Daily Dish
How long does a turkey take to cook? Is it done? Answers to last-minute Thanksgiving questions

How to reduce Laguna's traffic? Restricting food and beverage delivery trucks might be one option

Restrictions could be on the way for food and beverage delivery trucks in Laguna Beach.

The City Council earlier this week ordered city staff to research the feasibility of relegating deliveries to times of lighter vehicle congestion, one of a few ideas brought by Mayor Toni Iseman about how to reduce traffic.

In a 4-1 vote, council members also directed staff to develop other options to reduce traffic, such as possibly relegating trucks that haul dirt to and from home construction sites to certain streets.

Mayor Pro Tem Kelly Boyd dissented.

Iseman mentioned two occasions when she saw semi-trucks, whose drivers were making deliveries, parked and blocking a northbound traffic lane on North Coast Highway across from the Main Beach basketball courts.

In one case, Iseman said traffic on Coast Highway backed up to Thalia Street.

“That inability to move is a carbon-footprint problem because [the cars] are idling,” Iseman said.

“I’m not worried about the UPS [United Parcel Service] driver dropping a box off. I’m talking about the giant vehicles that can’t find a place to be for deliveries.”

Boyd, who owned the Marine Room Tavern at 214 Ocean. Ave. for 25 years, objected to restricted delivery hours.

“To restrict deliveries for times of the day is ridiculous,” Boyd said. “Those people are loaded [meaning the trucks with their inventory] the night before. The driver walks in and he is given a schedule. He can’t come into Laguna from 8 until 10 in the morning and drop off stuff and say, ‘I have to be out of town until 2 o’clock and go somewhere else.’

“And people open at different times of the day.”

Council members also directed staff to return with a tiered parking rate plan.

The Laguna Beach Police Department is already working on a proposal for tiered parking fines, police’s Civilian Services Administrator Jim Beres told the council.

Under this type of system, fines would be lower for a first offense compared to increased fines for repeat violators. Currently, parking fines, such as blocking a lane of traffic, are a flat rate whether a first or 10th offense, at $43, Beres said.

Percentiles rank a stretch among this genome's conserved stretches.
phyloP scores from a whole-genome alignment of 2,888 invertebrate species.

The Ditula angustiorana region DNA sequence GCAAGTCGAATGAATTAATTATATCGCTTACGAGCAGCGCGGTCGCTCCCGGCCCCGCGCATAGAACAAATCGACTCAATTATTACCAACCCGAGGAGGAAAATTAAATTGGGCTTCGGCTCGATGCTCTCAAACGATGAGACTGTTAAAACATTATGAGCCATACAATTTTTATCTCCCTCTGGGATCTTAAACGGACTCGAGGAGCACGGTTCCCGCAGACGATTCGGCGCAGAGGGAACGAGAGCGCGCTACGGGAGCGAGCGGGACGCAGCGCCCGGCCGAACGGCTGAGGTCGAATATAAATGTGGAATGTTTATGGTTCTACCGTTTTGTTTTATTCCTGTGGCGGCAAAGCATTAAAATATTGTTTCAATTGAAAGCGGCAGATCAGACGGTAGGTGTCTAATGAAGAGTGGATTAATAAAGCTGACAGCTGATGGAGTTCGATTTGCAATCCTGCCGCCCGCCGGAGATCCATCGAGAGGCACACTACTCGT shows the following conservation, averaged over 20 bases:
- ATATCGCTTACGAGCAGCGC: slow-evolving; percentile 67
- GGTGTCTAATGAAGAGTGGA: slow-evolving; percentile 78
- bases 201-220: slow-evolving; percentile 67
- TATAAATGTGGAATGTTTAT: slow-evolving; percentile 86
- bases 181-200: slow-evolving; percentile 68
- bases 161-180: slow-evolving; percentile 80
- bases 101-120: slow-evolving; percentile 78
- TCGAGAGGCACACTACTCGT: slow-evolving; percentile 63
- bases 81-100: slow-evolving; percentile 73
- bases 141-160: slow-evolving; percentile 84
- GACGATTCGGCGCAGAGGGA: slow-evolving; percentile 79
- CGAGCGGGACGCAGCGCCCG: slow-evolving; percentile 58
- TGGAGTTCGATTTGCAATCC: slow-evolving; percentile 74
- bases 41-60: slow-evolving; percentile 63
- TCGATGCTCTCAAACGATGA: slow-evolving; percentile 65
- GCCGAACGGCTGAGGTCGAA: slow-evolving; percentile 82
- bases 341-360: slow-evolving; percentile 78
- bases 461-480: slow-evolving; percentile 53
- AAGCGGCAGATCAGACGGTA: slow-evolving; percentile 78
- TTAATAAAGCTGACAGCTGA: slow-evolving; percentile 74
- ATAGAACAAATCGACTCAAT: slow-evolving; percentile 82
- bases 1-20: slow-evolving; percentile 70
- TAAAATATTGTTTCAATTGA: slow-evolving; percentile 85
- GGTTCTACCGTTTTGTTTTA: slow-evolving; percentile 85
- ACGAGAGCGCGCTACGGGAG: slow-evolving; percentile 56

In a follow-up email, Beres said police may propose increasing that rate.

Police within the next few months will purchase hand-held citation writers with cellular connections that will allow officers to check whether a vehicle has had prior citations, Beres added.

Greater signal synchronization would improve traffic flow along sections of North and South Coast Highway between Aster and Cress streets, resident John Thomas said.

“It always feels like that is where the worst traffic is,” Thomas said in suggesting the city place signals at four intersections along the route. “Part of the reason is that the pedestrians who cross where there is not a signal go whenever they want to go, whereas pedestrians that are crossing at signals only go when they queue up and cross as a herd.”

Thomas suggested signals be placed at four intersections along that route. If lights turned all at once, then pedestrians at different intersections could cross at the same time, he said.

Iseman said business owners told her that traffic congestion deters shoppers from walking in the door.

“My first obligation is to the residents of Laguna,” Iseman said. “My second is to our vibrant business community. The town is only a town because we have a downtown.”

City Manager John Pietig encouraged the council to discuss the ideas with the Laguna Beach Chamber of Commerce.

bryce.alderton@latimes.com

Twitter: @AldertonBryce

Copyright © 2017, Daily Pilot
EDITION: California | U.S. & World
86°